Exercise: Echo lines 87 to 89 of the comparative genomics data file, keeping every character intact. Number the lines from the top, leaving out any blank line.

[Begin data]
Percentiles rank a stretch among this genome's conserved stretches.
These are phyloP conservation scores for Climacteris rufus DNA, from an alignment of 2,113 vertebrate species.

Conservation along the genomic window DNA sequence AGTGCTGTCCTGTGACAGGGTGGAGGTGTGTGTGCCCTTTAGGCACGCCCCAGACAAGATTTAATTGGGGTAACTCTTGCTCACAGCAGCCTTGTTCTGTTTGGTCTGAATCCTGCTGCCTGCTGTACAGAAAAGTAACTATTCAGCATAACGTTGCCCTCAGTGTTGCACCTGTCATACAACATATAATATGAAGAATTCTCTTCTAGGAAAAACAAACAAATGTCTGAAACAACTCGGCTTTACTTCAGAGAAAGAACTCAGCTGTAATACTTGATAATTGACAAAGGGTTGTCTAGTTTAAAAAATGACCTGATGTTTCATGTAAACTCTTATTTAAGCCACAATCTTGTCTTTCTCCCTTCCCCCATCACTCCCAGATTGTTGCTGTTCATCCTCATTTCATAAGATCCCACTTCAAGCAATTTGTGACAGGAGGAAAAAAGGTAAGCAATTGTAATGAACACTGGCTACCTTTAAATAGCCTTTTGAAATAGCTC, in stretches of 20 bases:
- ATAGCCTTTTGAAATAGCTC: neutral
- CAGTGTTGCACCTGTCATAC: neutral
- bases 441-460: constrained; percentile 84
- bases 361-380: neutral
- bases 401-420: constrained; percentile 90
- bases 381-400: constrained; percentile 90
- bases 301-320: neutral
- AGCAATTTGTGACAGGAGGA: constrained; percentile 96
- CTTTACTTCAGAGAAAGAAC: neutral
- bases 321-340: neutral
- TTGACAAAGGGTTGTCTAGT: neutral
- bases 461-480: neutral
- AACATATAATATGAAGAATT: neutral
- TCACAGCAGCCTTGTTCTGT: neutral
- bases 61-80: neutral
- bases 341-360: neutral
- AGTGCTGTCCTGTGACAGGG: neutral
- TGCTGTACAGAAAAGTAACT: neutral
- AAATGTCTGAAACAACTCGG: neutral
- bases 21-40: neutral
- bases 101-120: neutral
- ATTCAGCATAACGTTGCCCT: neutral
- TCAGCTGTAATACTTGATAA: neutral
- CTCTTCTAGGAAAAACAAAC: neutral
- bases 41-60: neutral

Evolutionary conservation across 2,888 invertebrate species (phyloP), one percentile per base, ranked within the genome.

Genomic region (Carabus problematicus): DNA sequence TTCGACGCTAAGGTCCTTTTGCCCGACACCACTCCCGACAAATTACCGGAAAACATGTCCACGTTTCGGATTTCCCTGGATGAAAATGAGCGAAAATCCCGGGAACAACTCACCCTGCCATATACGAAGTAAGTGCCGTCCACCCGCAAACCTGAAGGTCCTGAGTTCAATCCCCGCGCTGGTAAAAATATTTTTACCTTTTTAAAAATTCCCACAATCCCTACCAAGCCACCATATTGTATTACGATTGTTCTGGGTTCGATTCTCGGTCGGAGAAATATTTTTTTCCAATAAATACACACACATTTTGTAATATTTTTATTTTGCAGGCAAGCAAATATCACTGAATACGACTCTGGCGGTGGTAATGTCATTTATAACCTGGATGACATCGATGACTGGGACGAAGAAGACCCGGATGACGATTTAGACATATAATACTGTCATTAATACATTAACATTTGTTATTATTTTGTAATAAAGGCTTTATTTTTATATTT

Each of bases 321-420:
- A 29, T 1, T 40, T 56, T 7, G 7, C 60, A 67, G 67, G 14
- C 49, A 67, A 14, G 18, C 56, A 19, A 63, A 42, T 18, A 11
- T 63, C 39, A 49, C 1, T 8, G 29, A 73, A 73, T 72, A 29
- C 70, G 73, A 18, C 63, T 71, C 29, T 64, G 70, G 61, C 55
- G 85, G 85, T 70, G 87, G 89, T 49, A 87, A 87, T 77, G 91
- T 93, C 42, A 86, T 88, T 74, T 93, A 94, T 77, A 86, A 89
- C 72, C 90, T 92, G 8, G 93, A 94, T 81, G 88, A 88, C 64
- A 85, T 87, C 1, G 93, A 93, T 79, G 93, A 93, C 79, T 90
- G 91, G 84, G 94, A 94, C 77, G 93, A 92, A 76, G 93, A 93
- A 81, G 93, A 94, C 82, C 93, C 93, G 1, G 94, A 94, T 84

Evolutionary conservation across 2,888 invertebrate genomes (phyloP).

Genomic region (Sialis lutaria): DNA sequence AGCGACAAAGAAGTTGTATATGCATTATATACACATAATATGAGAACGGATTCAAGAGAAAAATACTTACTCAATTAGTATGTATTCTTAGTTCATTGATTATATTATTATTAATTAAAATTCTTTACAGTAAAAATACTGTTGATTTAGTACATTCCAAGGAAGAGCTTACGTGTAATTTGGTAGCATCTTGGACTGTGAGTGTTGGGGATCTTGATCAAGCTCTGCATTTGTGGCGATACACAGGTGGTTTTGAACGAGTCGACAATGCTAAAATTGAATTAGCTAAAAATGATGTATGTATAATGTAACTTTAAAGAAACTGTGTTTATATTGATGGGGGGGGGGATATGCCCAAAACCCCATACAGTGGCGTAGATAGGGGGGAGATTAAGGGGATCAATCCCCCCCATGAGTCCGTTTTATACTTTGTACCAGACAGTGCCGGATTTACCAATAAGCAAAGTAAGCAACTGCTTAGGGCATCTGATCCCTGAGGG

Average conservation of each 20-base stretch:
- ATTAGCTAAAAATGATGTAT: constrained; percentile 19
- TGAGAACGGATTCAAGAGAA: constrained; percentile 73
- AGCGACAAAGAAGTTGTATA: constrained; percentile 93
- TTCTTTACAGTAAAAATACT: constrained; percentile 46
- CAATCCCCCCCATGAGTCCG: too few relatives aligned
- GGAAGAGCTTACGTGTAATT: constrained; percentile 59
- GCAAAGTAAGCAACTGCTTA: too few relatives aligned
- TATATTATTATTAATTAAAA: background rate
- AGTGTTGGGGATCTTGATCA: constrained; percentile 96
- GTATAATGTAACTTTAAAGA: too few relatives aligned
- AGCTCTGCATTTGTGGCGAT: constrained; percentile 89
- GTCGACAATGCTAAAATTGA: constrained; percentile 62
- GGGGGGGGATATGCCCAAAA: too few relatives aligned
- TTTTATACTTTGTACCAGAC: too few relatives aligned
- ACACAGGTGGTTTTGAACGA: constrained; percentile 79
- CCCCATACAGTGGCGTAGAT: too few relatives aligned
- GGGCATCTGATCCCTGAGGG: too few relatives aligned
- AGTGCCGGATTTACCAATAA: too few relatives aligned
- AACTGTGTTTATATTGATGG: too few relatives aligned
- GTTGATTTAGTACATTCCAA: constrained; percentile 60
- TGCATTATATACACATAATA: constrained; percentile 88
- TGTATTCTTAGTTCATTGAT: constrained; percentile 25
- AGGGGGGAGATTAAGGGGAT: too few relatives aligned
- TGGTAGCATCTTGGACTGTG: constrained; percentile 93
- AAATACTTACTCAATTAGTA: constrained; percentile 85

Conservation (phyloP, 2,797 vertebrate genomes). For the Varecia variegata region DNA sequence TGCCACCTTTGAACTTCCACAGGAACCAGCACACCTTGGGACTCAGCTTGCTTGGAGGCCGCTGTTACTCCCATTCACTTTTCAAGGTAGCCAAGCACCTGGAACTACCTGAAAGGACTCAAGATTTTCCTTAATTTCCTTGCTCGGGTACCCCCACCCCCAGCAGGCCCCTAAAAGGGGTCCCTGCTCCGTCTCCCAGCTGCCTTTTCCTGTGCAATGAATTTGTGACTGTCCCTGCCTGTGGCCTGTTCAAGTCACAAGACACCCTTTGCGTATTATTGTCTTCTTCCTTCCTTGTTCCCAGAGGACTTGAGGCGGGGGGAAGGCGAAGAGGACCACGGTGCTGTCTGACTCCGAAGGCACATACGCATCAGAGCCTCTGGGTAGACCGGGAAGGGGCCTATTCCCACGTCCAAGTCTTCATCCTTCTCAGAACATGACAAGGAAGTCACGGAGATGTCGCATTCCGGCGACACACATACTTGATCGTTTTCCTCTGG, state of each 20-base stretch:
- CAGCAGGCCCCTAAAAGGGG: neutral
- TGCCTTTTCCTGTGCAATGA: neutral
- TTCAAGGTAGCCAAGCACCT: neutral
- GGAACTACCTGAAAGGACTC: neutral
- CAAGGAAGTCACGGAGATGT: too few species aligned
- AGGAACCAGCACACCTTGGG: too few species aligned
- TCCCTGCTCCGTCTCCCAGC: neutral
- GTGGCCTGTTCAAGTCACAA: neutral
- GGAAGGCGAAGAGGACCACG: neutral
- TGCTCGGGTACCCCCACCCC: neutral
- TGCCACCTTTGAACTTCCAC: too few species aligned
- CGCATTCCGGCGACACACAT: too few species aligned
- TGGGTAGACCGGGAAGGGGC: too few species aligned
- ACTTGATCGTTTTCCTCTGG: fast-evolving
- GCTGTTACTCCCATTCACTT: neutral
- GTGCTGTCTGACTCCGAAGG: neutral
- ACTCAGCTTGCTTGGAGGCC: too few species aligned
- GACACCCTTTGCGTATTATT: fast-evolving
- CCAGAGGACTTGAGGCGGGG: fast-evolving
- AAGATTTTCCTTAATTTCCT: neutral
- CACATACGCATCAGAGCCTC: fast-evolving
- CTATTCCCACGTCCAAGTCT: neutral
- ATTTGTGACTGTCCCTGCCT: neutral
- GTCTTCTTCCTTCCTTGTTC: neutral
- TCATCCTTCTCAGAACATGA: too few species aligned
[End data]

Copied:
- ACTCAGCTTGCTTGGAGGCC: too few species aligned
- GACACCCTTTGCGTATTATT: fast-evolving
- CCAGAGGACTTGAGGCGGGG: fast-evolving